Sally, fresh from her Tony-nominated appearance on Broadway last year in Tennessee William’s THE GLASS MENAGERIE, plays Kate Keller, trying to hold her family together, while refusing to accept the death of her pilot son, Larry who has been missing-in-action for the past three years. Bill is her husband Joe, exonerated after being charged for knowingly supplying the military with damaged aircraft engine cylinder heads, causing the death of 21 pilots and Jenna plays Annie, the late pilot’s sweetheart.

I was fortunate to meet all three early on in rehearsals at the Old Vic, where they kindly signed their respective sketches for me.

Drawing: Rita Moreno

Autographed drawing of actress Rita Moreno

Rita Moreno was born Rosa Dolores Alverio Marcano 87 years ago in Humacao, Puerto Rico. In a career that has spanned seventy years, she is one of only fifteen artists to complete the EGOT; winning all four of America’s competitive entertainment awards, the Emmy, Grammy, Oscar and Tony, honouring achievements in television, recording, film and theatre, often referred to as the ‘grand slam’ of American show business. She is also the recipient of the Presidential Medal of Freedom, America’s highest civilian honour.

Rita has won two Emmy Awards, the first in 1977 for her appearance on an episode of THE MUPPET SHOW, and her second, the following year for her guest role on THE ROCKFORD FILES. Her Grammy was for THE ELECTRIC COMPANY Album in 1972. She won the Academy Award for Best Supporting Actress for her portrayal of Anita in the film adaption of Leonard Bernstein’s and Stephen Sondheim’s groundbreaking Broadway musical WEST SIDE STORY and a Tony for Best Featured Actress as Googie Gomez in THE RITZ at the Longacre Theatre in 1975.

I sent this sketch of Rita to her home in California a few weeks ago, and it came back signed and dedicated.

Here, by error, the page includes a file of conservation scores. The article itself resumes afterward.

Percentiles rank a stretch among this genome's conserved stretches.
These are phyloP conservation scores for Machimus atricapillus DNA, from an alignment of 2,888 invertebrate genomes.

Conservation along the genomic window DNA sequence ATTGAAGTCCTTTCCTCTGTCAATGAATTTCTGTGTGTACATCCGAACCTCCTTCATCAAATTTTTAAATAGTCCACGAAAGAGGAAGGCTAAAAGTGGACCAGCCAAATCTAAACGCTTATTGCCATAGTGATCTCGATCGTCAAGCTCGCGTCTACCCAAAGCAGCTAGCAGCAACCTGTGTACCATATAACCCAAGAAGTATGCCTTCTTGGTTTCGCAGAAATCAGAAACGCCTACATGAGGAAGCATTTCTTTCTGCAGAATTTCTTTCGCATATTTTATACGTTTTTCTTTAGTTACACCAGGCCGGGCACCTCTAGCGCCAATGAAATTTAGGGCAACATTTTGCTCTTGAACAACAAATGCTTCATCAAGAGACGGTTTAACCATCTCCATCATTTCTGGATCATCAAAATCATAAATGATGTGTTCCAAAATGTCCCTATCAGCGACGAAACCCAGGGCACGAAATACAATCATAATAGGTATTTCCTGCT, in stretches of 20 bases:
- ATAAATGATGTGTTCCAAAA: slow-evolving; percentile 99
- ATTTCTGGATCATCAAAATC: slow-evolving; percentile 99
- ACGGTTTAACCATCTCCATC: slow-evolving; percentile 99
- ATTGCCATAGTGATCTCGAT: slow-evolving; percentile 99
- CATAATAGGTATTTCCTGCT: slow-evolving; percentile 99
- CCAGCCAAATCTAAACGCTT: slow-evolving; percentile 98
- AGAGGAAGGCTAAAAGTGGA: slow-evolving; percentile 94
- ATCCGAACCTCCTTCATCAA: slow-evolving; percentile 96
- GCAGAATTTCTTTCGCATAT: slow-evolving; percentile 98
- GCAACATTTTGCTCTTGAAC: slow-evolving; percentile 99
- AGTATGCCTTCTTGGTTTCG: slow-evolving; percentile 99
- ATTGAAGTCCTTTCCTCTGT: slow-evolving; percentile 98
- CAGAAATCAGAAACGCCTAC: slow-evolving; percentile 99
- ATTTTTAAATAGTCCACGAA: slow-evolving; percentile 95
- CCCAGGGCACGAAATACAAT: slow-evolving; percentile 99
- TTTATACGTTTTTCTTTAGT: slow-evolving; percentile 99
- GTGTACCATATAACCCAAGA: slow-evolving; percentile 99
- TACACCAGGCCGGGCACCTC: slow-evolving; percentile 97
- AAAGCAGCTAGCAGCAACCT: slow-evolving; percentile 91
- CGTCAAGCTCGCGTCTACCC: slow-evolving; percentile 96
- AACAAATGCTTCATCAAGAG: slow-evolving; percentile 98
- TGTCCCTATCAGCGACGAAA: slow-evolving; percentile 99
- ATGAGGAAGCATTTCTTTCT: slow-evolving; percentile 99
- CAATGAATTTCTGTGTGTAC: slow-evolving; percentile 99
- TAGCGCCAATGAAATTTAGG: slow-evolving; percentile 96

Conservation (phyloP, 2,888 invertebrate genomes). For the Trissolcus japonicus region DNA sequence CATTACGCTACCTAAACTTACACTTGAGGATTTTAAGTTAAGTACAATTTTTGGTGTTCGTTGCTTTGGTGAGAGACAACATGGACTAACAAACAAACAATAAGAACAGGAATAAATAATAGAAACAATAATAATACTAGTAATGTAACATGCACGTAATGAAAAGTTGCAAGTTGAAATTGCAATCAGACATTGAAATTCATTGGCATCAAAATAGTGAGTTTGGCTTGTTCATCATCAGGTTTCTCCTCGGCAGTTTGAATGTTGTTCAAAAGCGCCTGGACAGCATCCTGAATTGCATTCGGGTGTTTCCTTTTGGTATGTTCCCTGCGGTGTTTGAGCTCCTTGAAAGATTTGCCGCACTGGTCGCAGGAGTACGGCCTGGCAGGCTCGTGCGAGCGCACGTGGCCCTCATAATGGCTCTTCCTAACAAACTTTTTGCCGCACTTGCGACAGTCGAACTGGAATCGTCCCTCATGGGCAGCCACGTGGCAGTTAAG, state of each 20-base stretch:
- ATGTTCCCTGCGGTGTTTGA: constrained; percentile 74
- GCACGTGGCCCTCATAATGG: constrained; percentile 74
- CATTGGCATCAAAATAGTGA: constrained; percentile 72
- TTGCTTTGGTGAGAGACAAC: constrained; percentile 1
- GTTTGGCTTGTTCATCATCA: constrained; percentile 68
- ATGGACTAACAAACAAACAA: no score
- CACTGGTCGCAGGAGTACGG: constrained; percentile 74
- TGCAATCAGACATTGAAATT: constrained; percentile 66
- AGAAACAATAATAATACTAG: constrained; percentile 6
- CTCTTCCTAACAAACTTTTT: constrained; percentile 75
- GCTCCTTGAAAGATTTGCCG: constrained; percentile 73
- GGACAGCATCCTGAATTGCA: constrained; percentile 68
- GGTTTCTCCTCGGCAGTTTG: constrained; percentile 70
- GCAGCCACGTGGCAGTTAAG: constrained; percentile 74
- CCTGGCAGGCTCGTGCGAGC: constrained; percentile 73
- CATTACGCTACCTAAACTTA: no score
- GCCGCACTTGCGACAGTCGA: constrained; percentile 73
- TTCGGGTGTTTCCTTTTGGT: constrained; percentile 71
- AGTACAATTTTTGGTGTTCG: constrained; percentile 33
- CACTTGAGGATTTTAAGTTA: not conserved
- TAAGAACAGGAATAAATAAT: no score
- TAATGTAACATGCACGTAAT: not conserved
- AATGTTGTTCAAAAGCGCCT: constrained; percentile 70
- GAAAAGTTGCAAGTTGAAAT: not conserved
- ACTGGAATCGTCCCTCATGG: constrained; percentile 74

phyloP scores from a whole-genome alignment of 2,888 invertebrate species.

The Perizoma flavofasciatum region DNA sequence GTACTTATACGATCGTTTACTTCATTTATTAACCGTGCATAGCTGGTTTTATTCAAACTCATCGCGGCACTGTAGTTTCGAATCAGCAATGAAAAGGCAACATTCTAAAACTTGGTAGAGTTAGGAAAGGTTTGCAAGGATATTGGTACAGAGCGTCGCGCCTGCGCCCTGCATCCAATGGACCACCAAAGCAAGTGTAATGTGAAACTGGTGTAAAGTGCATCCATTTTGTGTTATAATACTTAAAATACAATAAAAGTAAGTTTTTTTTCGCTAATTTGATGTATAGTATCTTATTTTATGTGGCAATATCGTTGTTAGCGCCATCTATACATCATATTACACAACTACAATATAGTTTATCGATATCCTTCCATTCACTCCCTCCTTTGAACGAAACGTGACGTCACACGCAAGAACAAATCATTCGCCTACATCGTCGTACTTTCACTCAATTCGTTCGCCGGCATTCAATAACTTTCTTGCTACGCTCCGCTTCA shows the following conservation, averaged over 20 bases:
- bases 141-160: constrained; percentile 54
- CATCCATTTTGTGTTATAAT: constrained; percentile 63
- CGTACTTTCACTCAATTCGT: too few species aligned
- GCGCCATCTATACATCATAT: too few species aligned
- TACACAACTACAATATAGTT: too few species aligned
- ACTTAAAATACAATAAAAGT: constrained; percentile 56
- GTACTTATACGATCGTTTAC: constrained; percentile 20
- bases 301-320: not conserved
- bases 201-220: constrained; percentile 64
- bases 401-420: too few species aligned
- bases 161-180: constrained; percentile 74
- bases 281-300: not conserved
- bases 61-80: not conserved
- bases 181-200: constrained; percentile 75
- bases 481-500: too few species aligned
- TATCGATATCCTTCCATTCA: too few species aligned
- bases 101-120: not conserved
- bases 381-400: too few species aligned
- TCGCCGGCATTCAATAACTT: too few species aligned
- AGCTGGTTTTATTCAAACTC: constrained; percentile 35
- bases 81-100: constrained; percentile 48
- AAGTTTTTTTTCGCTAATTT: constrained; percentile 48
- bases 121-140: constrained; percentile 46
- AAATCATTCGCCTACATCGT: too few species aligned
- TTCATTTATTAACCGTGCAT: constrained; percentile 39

Drawing: Nigel Slater

Autographed drawing of Chef Nigel Slater

I finally got to meet another culinary hero of mine last week. Nigel Slater was at The Other Palace theatre for the West End premiere of the sage adaption of TOAST, the comedy-drama, based on his best-selling , award-winning autobiography ‘Toast: The Story of a Boy’s Hunger.’ The extraordinary story of a childhood revealed through food was also made into a successful film, featuring Helena Bonham Carter in 2010.

One of Britain’s foremost gastronomic writers, Nigel is famous for his stripped-back recipes, which show how easy it is to make delicious meals from just a few high-quality ingredients. The play was commissioned in 2018 by The Lowry in Manchester, where it had a sell-out run at the Week 53 Festival. Written by Henry Filoux-Bennett, the production moved to the Edinburgh Fringe, embarking on a UK National tour, before its London transfer.

I met Nigel at the theatre, where he very kindly signed my sketch, before the press night performance. I’ve always admired Nigel’s handwriting, which features in many of his TV shows, so was able to satisfy both culinary and calligraphic obsessions. I later discovered, not only was it his birthday, (one day before mine) but we are the same age, so a belated many happy returns.